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HEMANT PARIKH
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Employees Provident Fund – limit on contribution

From : Hemant Parikh at 10:00 AM - Nov 16, 2013 ( )
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As the Employees  Provident Fund Organisation (EPFO) has capped the monthly contribution to the Employee Pension Scheme 95 (EPS95) to a maximum wage ceiling of Rs 6,500 or a contribution of Rs 541, it leaves those desiring extra pension in their retirement years to scout out other alternatives.

The EPFO has capped the contribution to EPS 95 to a wage ceiling of Rs 6,500 for fresh cases. The order from the EPFO states that “contribution to EPS-95 on higher wages would not be allowed and shall be limited to wage ceiling (Rs 6,500)”. In some cases, employers were contributing more based on requests from employees.

According to EPFO rules, employees have to contribute 12 per cent towards EPF and the employer has to match the amount. Of the amount contributed by the employer, 8.33 per cent has to go towards pension, and Rs 541 works out to 8.33 per cent of Rs 6,500. Now the EPFO has mandated that the contribution to pension should not exceed Rs 541, irrespective of the salary of the employee.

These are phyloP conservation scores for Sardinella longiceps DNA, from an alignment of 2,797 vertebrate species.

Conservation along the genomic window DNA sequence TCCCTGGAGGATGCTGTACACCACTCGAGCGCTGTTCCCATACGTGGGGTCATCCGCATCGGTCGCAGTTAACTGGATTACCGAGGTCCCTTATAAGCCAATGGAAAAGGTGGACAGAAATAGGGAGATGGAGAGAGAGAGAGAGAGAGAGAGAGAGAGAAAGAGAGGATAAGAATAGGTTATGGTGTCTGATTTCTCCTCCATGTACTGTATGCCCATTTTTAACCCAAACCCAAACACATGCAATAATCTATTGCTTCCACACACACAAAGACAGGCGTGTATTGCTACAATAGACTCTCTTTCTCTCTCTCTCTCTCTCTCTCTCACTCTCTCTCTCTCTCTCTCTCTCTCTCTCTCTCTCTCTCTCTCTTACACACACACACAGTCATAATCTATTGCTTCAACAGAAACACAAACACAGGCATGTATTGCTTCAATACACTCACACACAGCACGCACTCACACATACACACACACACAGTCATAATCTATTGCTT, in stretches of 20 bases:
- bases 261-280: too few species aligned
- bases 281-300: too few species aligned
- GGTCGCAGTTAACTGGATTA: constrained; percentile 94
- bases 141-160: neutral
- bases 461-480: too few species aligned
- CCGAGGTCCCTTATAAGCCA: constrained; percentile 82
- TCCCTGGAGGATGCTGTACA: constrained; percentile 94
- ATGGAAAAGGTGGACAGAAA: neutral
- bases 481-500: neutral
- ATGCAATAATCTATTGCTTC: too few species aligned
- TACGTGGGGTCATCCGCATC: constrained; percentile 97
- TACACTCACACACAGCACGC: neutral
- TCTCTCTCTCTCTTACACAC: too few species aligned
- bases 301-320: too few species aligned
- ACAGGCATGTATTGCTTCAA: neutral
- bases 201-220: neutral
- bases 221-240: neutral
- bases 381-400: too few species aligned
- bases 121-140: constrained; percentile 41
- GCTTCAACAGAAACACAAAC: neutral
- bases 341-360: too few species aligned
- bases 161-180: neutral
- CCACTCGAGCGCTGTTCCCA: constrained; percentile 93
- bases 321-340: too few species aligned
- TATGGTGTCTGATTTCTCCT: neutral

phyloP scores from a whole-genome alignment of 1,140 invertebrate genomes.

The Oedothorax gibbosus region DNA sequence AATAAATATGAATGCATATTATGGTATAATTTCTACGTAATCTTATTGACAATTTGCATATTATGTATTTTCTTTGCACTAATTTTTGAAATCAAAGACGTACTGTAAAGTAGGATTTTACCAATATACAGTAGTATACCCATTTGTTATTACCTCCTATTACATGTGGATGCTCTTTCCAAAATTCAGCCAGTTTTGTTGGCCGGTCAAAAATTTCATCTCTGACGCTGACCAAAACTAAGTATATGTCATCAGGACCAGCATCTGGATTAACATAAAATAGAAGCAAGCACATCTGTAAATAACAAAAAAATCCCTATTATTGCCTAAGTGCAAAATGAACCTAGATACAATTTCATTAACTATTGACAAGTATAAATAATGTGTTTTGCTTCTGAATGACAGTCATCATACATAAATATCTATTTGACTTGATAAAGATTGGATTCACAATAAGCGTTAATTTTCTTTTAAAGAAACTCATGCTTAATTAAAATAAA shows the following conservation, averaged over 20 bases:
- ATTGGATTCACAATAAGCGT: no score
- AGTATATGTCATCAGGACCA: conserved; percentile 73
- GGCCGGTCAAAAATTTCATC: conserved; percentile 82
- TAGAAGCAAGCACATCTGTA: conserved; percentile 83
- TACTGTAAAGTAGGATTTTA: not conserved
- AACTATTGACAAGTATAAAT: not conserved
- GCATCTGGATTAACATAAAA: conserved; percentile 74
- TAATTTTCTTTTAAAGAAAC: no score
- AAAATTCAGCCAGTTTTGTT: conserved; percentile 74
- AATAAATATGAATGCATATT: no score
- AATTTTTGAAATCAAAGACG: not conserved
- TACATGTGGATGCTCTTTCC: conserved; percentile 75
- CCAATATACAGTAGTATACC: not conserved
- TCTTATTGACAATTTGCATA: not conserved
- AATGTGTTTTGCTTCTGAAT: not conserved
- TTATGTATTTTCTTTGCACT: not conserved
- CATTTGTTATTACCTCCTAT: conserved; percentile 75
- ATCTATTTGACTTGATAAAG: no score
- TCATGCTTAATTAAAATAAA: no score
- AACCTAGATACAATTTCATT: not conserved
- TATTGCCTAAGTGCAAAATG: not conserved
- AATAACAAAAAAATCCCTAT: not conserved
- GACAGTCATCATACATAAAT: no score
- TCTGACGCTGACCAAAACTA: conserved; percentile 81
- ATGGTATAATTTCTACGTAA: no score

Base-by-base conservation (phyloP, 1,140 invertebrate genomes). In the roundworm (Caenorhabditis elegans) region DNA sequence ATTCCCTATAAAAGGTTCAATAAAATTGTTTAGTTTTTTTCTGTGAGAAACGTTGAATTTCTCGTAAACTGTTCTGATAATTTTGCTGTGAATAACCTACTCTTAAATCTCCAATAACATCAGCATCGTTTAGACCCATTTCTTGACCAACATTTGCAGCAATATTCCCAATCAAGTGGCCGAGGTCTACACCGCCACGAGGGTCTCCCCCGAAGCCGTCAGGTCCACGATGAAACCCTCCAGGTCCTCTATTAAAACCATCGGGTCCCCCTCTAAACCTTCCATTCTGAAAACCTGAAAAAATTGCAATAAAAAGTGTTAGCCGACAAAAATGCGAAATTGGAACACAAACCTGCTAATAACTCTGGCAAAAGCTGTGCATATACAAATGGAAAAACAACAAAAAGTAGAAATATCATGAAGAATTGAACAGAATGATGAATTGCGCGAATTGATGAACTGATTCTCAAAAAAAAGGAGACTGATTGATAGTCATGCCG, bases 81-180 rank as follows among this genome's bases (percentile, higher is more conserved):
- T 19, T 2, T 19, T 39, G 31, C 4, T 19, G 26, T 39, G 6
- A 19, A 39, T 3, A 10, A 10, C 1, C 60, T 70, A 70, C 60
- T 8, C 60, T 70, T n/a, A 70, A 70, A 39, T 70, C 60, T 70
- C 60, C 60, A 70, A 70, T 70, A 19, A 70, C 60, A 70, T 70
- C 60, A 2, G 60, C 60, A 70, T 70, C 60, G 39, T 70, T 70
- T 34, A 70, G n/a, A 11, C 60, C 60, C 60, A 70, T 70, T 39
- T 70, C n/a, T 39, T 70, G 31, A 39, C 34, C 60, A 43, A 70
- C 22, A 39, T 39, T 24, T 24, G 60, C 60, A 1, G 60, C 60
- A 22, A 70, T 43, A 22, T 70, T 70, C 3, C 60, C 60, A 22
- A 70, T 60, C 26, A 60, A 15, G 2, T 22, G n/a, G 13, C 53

This is unlikely to make a huge difference to employees, since it means that the extra contribution will now go to your regular employee provident fund (EPF) account instead of the EPS 95 scheme.

However, while this option was available many employees did not avail of this facility. Most companies in India contribute only Rs 541 as of now and not more, which is the mandatory amount to the pension component, perhaps due to lack of awareness.

As contributions towards pension will come down, employees can now build a larger provident fund corpus and also make larger withdrawals, if needed for special situations such as a marriage or construction of a house.

On the other hand, the EPS 95 scheme pays a monthly pension to its members. But now if you were planning to contribute more towards your pension account, experts suggest you could, using the funds from the provident fund corpus, immediately purchase annuity products such as annuity plans from insurance companies.

To avail of the pension, the EPS 95 rules state that you have to have worked for 10 years and have passed the age of 58. If you have put in less than 10 years of continuous service, you can withdraw the pension amount, but will not get any interest on it. So, you are perhaps better off with lower pension amount and more going toward your provident fund, which you can withdraw as a lumpsum.

Those who feel that they are better off securing a higher pension, that is monthly income rather than a lumpsum, should start investing in the National Pension Scheme. This would allow one to build a corpus and provide regular income when one retires. Since the fund managers under the NPS have the option of investing in equity and debt instruments, returns from them can work out to be quite attractive over the long term.



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